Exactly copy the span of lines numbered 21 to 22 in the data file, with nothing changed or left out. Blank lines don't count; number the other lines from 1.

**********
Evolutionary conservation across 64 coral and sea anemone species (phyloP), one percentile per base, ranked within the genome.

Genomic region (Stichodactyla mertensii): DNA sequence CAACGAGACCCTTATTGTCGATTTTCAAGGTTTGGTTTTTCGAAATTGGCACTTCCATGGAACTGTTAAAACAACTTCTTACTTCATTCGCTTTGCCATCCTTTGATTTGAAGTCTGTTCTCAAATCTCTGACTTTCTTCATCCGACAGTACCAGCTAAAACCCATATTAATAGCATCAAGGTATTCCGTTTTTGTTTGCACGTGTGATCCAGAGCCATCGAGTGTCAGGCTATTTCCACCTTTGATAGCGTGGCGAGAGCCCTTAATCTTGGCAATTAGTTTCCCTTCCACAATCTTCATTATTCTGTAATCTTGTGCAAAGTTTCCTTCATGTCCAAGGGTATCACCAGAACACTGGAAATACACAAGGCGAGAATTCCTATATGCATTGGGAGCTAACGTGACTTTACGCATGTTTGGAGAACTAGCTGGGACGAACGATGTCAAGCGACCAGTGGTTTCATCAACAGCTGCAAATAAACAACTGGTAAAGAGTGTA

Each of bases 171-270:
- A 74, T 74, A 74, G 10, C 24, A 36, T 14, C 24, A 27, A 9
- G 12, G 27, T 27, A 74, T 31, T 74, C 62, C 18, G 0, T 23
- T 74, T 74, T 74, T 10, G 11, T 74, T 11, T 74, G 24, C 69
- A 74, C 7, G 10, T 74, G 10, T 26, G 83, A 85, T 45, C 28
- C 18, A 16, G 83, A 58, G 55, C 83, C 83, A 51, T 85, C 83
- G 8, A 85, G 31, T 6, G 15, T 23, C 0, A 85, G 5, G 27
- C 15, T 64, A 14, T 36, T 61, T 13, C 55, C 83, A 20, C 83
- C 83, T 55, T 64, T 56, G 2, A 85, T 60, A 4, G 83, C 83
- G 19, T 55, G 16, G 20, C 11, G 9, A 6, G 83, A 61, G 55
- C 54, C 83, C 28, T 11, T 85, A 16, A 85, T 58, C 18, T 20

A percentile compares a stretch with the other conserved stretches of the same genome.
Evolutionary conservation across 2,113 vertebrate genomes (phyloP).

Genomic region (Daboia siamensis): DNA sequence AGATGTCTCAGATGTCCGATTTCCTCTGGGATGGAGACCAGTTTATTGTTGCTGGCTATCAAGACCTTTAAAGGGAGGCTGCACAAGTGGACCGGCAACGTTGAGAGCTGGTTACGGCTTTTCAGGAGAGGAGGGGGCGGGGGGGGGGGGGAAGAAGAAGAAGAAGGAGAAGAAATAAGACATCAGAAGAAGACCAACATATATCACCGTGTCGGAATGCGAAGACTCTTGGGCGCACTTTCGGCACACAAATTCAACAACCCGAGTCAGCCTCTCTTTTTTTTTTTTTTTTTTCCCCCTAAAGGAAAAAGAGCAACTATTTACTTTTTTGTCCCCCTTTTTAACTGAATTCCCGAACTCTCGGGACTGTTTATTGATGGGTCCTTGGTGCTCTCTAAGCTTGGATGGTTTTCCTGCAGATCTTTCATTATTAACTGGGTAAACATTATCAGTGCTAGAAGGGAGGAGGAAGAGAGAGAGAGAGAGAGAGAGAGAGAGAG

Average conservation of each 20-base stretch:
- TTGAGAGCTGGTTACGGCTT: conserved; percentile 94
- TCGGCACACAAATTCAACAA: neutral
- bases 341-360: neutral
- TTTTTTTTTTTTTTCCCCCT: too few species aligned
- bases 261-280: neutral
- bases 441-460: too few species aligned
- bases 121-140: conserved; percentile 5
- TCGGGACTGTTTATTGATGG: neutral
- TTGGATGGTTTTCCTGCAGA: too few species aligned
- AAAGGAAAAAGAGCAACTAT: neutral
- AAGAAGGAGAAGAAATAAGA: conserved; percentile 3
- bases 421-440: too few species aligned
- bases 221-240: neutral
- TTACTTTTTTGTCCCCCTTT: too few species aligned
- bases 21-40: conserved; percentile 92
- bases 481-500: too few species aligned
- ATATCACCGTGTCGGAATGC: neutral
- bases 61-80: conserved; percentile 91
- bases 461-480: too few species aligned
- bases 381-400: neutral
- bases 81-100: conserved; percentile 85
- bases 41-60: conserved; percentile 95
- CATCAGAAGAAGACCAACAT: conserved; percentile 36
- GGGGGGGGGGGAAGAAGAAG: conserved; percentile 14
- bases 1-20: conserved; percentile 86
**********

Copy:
- TTTTTTTTTTTTTTCCCCCT: too few species aligned
- bases 261-280: neutral